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Illness has been recorded in art for much of human history. In the fall of 2017, my colleague Brian Poole and I co-taught an Honors 220: Unexpected Connections course we titled “Literature and Disease.” The class was Brian’s idea. He’s a microbiologist in the College of Life Sciences, a virologist, and an expert on the human immune system.
How can poetry, plays, and art flourish during a deadly pandemic? Learn how Shakespeare used the time of plagues to spur his creativity!
Dr. George B. Handley of the Comparative Arts & Letters Department recently published his 11th book, If Truth Were a Child (2019). Unlike his previous titles—which include creative non-fiction, scholarly works, a memoir, and a novel—this book is a compilation of reflective essays analyzing the intersection between faith and intellectualism.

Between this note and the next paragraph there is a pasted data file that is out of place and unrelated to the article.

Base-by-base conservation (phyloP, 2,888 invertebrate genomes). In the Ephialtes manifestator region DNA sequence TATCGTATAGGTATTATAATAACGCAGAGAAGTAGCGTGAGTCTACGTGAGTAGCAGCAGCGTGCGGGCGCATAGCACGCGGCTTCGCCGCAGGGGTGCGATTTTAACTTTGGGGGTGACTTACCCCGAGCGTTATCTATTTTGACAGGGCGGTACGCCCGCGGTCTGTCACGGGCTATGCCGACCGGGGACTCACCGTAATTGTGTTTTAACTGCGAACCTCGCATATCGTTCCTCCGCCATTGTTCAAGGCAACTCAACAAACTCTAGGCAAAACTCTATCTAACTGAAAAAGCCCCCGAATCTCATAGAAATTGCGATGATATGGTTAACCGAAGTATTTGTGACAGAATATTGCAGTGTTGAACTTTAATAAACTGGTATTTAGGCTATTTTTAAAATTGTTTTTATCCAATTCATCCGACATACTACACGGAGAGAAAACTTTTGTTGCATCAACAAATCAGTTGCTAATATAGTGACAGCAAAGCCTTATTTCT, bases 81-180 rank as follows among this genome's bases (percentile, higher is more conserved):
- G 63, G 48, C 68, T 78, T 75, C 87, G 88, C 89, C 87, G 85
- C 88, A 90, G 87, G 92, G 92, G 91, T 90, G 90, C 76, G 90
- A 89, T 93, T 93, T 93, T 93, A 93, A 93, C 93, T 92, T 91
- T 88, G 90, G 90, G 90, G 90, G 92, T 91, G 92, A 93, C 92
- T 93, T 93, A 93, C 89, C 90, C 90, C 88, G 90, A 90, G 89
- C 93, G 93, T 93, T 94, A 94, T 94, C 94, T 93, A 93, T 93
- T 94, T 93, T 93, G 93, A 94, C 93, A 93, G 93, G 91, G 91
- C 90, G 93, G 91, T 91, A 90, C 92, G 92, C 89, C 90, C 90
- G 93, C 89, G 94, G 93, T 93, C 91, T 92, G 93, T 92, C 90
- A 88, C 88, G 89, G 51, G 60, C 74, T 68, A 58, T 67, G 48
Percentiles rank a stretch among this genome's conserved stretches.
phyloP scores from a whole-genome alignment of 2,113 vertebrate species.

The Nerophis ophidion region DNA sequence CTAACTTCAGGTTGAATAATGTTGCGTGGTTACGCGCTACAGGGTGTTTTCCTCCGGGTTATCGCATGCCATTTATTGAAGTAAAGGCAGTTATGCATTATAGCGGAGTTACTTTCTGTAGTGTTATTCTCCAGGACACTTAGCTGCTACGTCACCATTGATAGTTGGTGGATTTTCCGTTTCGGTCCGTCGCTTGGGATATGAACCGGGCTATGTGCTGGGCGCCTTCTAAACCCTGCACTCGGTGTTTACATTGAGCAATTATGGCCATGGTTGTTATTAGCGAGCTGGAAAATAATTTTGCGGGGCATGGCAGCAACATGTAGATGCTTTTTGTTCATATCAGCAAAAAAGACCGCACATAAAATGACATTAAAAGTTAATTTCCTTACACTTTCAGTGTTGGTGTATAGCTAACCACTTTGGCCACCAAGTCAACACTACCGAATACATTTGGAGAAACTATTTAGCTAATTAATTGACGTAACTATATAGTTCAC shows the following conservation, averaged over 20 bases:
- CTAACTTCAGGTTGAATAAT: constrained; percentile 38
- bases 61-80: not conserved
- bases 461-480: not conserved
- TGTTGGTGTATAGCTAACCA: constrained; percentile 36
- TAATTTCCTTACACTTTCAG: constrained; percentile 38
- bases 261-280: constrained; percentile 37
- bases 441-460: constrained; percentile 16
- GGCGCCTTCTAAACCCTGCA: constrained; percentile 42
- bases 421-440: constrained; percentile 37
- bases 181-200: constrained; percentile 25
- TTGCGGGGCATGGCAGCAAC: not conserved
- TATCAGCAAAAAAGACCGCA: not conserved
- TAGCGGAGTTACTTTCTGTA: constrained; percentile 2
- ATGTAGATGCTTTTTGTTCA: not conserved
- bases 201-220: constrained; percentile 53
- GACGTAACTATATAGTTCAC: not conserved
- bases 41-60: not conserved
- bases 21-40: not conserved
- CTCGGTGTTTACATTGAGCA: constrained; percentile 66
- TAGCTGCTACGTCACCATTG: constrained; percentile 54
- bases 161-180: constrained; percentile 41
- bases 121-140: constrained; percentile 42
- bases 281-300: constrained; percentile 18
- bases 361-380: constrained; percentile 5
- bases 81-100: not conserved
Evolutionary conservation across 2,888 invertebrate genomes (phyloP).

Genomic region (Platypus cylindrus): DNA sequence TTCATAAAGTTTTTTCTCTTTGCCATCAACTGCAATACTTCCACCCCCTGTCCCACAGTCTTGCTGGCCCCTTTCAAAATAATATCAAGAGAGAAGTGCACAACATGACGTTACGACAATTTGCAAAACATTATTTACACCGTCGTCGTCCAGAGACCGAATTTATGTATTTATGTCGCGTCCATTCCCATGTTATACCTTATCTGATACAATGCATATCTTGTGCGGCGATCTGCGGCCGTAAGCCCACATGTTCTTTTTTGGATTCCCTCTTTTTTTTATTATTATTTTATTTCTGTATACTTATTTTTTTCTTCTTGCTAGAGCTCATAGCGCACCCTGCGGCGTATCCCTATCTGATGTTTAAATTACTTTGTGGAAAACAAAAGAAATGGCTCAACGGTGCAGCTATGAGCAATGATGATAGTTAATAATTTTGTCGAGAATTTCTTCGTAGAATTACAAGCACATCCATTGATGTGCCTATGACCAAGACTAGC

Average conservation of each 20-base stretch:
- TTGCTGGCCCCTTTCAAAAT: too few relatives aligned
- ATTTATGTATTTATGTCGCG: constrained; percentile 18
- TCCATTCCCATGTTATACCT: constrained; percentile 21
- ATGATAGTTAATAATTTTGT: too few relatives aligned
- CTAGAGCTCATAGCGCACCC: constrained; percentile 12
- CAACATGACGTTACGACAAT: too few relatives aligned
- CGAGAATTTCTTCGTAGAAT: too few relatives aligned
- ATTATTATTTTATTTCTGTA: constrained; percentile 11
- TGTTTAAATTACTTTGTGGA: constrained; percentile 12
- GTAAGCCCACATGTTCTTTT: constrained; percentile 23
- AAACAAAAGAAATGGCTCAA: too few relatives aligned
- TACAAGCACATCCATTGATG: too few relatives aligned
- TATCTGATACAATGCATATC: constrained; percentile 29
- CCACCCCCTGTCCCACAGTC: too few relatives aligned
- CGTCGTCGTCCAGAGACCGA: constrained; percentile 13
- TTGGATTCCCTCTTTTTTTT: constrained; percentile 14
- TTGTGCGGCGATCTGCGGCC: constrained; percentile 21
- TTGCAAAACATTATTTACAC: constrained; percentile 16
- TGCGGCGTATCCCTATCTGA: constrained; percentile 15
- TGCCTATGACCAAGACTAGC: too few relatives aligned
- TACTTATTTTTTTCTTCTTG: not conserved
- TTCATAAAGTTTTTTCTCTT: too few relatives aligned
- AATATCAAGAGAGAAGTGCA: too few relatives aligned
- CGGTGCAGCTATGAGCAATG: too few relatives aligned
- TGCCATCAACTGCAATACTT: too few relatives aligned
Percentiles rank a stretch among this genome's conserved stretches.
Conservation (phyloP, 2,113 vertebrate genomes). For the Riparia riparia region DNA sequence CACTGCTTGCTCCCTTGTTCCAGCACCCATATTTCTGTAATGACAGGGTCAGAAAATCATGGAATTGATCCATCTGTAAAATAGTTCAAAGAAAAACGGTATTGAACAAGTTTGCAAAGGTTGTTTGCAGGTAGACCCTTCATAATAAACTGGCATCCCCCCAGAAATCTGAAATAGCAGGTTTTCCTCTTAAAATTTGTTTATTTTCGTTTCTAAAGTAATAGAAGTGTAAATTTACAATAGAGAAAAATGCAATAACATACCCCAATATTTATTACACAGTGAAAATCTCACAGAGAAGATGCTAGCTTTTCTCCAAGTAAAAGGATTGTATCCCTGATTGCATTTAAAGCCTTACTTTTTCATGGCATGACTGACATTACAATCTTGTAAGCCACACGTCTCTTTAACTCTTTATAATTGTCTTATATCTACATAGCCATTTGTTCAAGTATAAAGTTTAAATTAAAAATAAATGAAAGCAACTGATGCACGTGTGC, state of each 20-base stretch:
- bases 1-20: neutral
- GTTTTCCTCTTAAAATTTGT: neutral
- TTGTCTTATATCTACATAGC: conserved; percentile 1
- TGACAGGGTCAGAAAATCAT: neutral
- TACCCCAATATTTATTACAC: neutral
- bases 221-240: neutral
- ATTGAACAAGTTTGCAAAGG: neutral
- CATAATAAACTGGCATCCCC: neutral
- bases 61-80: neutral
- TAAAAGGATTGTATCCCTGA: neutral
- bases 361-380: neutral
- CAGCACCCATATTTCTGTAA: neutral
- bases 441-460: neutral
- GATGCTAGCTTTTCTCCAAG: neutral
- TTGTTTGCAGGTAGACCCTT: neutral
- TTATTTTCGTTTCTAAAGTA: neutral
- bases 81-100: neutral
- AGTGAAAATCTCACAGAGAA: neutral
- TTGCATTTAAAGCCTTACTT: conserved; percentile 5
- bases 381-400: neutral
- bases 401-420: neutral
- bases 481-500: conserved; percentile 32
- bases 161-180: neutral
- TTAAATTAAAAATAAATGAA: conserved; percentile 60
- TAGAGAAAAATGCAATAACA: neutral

Associate Dean Leslee Thorne-Murphy lectured during Education Week 2019 on Victorian Christmas literature and how authors focused on Christ despite the rise of commercialization.
2014 James Barker award winner Gregory Clark, associate dean and English professor in BYU’s College of Humanities, explains how language strives to express experience and how jazz music exemplifies a possible solution when words fail.
We are pleased to announce that the Board of Trustees has approved the transfer of the Art History program to the College of Humanities, and that it will be housed in the Department of Humanities, Classics and Comparative Literature, to be renamed the Department of Comparative Arts and Letters (CAL).